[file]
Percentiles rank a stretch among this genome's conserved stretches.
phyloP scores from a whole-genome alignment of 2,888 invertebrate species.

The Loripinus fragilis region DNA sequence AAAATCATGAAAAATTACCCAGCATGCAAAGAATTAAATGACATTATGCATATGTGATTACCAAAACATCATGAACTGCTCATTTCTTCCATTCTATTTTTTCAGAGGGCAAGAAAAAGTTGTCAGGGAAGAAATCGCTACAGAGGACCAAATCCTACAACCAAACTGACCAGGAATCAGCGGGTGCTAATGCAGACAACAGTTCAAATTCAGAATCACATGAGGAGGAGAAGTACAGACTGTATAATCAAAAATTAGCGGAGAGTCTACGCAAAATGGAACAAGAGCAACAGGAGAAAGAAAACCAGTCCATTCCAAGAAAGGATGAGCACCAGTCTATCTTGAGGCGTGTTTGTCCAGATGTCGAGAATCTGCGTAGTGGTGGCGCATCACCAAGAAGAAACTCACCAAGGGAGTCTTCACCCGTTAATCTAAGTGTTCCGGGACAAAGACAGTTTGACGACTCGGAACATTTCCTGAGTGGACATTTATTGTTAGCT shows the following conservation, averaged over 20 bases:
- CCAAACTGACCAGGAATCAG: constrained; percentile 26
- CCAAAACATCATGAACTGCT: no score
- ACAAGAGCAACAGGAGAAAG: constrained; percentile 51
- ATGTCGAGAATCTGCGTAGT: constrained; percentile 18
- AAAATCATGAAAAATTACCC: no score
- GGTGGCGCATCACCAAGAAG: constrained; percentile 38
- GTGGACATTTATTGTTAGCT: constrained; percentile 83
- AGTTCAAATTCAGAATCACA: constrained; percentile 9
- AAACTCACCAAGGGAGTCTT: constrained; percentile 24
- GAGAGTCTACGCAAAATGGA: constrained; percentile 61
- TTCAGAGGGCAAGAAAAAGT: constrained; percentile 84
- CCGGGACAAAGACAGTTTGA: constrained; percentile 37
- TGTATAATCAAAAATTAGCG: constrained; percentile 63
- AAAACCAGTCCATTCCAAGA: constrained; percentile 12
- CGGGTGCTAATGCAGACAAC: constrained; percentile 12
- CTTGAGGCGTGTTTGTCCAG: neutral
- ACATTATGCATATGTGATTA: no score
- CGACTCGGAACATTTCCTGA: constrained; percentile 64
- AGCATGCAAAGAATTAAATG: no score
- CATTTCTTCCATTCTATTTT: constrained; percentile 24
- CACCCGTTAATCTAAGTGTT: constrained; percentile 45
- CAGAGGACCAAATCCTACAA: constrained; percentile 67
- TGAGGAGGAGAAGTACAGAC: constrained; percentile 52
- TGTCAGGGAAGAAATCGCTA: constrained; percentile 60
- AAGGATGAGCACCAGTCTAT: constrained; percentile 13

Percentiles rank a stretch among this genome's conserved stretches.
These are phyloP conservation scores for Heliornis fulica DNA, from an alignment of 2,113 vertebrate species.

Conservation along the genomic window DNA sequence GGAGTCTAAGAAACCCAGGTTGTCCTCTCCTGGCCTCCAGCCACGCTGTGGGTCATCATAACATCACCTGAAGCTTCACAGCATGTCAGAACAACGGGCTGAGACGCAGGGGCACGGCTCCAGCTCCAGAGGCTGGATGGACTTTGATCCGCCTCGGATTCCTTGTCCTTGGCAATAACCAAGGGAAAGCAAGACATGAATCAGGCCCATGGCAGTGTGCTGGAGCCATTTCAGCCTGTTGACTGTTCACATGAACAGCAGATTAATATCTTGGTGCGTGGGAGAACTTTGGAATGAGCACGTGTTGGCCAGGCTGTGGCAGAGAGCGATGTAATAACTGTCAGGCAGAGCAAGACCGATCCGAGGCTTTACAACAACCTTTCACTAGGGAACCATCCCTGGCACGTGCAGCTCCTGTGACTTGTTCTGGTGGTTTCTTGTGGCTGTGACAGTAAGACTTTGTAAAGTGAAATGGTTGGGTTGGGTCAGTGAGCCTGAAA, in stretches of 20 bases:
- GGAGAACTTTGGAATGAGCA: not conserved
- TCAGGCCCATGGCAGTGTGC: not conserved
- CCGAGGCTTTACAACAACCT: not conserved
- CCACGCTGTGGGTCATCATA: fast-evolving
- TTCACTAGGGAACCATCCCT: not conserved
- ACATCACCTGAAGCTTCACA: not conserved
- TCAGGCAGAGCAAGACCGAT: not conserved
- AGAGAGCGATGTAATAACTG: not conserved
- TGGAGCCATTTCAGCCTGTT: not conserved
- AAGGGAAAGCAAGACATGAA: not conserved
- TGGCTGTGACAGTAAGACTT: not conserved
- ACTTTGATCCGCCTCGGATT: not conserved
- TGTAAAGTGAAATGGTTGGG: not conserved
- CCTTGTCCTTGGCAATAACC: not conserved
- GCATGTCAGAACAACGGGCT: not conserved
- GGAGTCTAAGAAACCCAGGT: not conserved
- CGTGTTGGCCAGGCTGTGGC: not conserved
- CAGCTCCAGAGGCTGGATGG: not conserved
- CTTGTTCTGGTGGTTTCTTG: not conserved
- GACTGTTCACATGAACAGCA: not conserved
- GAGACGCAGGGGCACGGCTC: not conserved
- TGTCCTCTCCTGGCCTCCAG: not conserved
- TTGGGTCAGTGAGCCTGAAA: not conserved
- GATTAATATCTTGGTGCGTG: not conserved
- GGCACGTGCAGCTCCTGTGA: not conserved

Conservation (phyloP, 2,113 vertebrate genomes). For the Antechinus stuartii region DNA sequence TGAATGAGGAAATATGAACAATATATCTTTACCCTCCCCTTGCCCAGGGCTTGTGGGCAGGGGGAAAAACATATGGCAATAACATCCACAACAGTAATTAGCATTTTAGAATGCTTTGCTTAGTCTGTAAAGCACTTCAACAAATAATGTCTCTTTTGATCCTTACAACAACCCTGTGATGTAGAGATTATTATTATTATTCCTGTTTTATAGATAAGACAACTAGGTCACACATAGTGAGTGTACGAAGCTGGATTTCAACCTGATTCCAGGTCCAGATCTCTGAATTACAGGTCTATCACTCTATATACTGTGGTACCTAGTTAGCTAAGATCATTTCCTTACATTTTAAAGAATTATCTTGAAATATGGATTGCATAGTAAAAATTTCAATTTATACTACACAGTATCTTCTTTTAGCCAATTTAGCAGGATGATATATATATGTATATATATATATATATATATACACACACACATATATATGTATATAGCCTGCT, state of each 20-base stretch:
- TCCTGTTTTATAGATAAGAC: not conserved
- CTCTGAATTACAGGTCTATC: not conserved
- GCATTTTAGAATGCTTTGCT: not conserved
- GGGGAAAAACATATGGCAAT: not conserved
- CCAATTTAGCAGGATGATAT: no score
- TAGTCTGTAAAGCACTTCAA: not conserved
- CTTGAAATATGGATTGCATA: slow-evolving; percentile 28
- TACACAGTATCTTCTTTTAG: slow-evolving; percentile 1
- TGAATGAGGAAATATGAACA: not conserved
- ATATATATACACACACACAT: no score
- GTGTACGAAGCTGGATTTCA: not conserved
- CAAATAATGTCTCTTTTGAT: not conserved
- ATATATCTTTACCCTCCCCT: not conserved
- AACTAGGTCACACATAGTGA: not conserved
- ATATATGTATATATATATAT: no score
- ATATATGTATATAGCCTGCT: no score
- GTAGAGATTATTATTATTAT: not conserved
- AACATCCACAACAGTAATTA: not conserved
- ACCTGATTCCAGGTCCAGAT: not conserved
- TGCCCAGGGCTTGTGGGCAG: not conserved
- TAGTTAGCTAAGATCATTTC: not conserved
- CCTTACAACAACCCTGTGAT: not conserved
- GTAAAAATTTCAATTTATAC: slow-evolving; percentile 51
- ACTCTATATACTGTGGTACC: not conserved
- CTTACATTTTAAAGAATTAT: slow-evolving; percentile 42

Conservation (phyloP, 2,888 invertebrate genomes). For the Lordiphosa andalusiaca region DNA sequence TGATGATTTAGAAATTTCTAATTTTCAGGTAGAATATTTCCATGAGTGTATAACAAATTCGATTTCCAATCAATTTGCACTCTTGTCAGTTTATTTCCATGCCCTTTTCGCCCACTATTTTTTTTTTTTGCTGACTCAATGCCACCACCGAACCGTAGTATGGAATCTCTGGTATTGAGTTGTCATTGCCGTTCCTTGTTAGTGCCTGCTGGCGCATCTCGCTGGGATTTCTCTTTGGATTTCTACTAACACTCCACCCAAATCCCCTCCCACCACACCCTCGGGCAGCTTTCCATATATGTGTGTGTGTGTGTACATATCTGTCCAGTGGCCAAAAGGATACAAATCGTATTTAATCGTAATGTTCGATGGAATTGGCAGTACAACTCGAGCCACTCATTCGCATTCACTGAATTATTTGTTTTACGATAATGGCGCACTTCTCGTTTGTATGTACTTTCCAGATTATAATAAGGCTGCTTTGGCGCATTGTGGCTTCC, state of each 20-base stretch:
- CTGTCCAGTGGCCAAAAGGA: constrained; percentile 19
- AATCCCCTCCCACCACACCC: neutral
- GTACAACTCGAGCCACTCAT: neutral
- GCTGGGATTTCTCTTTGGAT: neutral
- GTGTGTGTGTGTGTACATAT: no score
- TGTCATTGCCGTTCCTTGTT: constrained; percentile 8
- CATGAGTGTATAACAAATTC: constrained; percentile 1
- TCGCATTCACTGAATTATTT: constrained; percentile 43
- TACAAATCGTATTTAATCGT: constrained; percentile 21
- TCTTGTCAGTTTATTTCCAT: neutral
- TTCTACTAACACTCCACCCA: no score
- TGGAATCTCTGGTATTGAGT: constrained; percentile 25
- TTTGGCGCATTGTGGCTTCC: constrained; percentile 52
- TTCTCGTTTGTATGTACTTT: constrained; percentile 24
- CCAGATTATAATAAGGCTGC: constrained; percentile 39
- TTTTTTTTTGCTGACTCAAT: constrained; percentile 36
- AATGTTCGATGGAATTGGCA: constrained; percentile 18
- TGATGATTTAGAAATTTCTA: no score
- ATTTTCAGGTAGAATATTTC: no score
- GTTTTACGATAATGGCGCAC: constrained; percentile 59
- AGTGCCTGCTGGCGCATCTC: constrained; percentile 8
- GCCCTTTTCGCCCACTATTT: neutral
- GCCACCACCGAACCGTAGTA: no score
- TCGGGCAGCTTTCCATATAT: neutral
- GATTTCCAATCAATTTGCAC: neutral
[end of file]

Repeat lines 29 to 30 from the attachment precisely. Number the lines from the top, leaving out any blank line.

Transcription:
Percentiles rank a stretch among this genome's conserved stretches.
These are phyloP conservation scores for Heliornis fulica DNA, from an alignment of 2,113 vertebrate species.